Should you do a home inspection if you are selling your home, prior to putting it on the market? I know there’s so much to think about when selling, it’s hard to decipher what to or not to do.
Now that you’ve spent time preparing your home for sale, why should you worry about a Home Inspection?
I’ll tell you why in this video 👇
The home inspection on your home is just as important as your contract offer. Almost every buyer whose contract is accepted will do a Home Inspection, even their lender will recommend that they get one. The home inspection is designed to evaluate the general condition of your home and all of its mechanical systems.
This inspection can either make or break your deal, so spending a little time on some of these issues before your home goes under contract will save you time and money in the end. Also, knowing what repairs that may come up and the cost to fix them will help give you a better understanding of what your true proceeds will be.
Let’s look at the major issues that often come up on a home inspection.
#1 Electrical Issues
Make sure that all outlets, GFCIs, and switches work and replace any broken or discolored outlet covers. Also, replace burned out light bulbs to avoid a negative observation like “Light is inoperable” on the report that may suggest an electrical problem.
#2 Water and Plumbing
Make sure you don’t have any leaky faucets or signs of leaking under your cabinets in the kitchen and bathrooms or on outside spigots. Water leaks then lead to the question of whether there may be mold and for the most part buyers are afraid of mold.
#3 Air Conditioning System
Clean or replace dirty HVAC air filters. They should fit securely, if you have had the system serviced regularly, pull the records for that- it’s reassuring to a buyer to know the system has been well cared for.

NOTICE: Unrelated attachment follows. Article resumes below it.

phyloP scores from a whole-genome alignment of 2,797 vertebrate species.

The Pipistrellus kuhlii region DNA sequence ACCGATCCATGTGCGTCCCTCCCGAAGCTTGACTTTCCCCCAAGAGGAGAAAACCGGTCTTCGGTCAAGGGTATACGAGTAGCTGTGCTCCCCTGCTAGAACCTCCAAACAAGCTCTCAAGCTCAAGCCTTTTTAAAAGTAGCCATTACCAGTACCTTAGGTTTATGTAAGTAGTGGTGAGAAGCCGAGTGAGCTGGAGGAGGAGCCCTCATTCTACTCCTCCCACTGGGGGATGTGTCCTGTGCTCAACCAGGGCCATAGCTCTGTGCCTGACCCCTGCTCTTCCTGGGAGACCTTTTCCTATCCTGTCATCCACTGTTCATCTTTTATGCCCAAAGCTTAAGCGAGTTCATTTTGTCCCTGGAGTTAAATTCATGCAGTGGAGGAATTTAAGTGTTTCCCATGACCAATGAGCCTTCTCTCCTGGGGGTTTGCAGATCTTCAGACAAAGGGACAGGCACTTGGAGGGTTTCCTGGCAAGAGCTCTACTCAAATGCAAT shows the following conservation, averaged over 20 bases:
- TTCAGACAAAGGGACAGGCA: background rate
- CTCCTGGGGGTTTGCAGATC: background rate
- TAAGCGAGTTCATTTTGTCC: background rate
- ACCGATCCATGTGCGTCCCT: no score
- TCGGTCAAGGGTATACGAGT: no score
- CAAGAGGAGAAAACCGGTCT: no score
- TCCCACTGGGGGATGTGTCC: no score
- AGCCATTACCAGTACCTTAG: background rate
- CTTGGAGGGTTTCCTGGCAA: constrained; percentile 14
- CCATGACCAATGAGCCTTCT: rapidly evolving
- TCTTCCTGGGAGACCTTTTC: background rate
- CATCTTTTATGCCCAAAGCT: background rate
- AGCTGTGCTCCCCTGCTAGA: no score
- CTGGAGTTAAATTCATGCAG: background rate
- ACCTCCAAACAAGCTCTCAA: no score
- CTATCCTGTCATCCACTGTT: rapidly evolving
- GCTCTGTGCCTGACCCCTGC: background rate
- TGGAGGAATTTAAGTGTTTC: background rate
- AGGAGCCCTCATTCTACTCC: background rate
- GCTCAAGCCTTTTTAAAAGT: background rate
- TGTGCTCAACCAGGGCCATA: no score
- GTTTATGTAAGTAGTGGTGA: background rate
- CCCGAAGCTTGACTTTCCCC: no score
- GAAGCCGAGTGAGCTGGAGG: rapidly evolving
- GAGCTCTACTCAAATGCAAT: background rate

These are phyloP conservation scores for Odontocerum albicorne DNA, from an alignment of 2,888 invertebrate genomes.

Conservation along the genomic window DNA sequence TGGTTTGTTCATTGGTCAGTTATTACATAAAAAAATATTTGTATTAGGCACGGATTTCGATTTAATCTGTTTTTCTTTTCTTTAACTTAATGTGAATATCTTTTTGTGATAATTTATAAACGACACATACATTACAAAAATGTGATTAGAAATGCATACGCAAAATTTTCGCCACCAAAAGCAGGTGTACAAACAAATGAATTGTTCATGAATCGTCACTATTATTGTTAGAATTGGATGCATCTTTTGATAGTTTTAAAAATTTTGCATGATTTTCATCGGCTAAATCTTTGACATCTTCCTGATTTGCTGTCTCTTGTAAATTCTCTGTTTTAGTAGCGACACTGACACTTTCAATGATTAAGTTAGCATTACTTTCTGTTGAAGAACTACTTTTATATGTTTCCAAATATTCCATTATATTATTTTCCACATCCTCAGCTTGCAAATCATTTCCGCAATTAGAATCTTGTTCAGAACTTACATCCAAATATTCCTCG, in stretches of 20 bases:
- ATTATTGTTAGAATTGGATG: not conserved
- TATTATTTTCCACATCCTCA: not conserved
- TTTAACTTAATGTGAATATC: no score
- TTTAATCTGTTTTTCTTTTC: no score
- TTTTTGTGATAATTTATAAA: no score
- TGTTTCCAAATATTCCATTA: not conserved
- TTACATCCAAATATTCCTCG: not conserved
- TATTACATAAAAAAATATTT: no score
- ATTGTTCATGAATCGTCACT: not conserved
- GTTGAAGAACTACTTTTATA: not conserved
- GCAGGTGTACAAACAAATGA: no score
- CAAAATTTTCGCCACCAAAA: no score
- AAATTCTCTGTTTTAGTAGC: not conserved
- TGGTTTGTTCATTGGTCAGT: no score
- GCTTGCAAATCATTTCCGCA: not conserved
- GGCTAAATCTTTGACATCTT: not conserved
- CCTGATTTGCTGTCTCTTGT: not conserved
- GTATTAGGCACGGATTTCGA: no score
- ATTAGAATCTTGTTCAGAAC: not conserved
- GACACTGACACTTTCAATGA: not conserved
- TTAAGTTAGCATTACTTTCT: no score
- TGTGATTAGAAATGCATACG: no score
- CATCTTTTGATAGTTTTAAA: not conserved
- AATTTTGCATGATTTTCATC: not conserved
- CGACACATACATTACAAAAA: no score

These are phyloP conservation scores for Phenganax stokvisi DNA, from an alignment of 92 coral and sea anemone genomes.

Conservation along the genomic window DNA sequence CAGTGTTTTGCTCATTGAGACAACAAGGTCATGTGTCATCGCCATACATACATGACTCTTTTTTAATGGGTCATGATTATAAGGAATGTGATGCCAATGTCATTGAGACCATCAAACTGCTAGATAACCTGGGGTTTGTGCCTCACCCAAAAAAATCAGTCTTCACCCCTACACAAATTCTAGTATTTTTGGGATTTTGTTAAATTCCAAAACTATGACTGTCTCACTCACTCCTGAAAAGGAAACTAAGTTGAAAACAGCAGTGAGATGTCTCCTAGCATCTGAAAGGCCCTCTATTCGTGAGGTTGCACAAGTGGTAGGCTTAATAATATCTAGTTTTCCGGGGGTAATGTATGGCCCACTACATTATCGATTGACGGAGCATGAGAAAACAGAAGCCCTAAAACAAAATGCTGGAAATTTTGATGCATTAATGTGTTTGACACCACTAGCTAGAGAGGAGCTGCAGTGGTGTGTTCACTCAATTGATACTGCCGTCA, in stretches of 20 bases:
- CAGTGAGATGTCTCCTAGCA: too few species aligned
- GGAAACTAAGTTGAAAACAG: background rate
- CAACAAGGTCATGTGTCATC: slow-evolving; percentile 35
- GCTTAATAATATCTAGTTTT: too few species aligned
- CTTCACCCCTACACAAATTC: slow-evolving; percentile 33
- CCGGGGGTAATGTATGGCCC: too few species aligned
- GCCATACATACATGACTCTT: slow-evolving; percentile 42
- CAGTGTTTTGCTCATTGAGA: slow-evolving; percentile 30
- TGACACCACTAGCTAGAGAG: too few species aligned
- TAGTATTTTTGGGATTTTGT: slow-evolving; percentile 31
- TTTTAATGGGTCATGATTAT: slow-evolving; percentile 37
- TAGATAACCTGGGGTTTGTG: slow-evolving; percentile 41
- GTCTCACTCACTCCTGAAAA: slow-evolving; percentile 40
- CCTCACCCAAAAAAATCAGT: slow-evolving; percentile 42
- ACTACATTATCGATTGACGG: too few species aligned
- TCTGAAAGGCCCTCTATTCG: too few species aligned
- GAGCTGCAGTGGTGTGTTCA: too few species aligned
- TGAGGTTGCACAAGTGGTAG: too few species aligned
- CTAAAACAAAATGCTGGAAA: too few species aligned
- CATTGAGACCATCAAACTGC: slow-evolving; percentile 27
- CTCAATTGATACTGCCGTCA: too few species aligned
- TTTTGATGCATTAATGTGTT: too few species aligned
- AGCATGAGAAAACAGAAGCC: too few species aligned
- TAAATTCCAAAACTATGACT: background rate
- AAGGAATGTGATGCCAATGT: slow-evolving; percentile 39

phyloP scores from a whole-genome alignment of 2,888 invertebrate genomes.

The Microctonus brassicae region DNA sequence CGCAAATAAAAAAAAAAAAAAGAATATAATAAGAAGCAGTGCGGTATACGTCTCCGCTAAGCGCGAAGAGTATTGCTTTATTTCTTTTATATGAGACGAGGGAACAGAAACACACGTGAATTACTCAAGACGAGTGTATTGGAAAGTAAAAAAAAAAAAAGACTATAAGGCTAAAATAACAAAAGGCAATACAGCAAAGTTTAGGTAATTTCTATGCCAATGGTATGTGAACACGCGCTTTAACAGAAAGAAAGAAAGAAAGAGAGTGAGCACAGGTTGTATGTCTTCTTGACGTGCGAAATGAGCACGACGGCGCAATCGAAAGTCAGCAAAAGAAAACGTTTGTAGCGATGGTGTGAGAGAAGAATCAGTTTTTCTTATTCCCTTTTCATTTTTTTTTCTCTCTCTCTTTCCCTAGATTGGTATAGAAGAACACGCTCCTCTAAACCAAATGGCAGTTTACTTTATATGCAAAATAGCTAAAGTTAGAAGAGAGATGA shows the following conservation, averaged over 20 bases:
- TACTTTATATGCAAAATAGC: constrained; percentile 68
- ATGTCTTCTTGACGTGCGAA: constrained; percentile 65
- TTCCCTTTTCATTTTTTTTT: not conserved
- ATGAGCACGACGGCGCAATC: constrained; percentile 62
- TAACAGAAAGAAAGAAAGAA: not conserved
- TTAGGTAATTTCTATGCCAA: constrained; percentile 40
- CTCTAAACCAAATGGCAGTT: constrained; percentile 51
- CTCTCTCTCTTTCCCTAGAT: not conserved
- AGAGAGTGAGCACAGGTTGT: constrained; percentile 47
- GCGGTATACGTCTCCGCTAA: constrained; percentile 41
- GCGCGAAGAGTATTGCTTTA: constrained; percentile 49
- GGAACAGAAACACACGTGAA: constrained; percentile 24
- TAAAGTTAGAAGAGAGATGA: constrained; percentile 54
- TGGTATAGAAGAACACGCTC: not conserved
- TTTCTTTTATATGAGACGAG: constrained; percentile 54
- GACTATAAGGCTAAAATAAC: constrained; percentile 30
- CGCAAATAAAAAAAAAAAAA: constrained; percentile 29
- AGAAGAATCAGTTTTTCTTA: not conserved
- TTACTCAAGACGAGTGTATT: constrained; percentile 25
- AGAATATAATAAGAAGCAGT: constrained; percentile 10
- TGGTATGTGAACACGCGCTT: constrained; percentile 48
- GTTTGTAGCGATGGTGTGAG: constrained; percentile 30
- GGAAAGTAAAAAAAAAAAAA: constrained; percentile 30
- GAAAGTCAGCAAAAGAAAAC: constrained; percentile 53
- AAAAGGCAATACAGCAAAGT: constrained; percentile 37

#4 smoke and carbon monoxide detectors
Test smoke and carbon monoxide detectors and replace any that are over 10 years old.
#5 Broken / missing items
Attend to broken or missing items like doorknobs, locks and latches; windowpanes, screens and locks; gutters, roof shingles, downspouts and chimney caps.
#6 dry rot
Check the exterior paint and wood on your home look for signs of Dry Rot. Dry rot often occurs around door frames on exterior doors, around windows or dormers and on the siding of homes. This is common problem because they have a lot of sun exposure and weather exposure, but it can be easily addressed. Also, be sure to remove stored items, debris and wood from underneath decks and beside the home. These may be cited as “conducive conditions” for termites, or they very well may already have termites on them. Also, be sure to trim any tree limbs within 10 ft of the house and bushes a few feet from the house.
Make sure that all of your doors open, close and lock easily. Garage door openers must also have working safety features like sensors that will automatically reverse the closing of the door if the sensor sensing something in the way.
Re-caulk around tubs, showers and countertops in bathrooms and countertops in kitchens. Checking these areas and making any repairs or corrections before your home inspection is an investment in selling your property. Your real estate agent will thank you.
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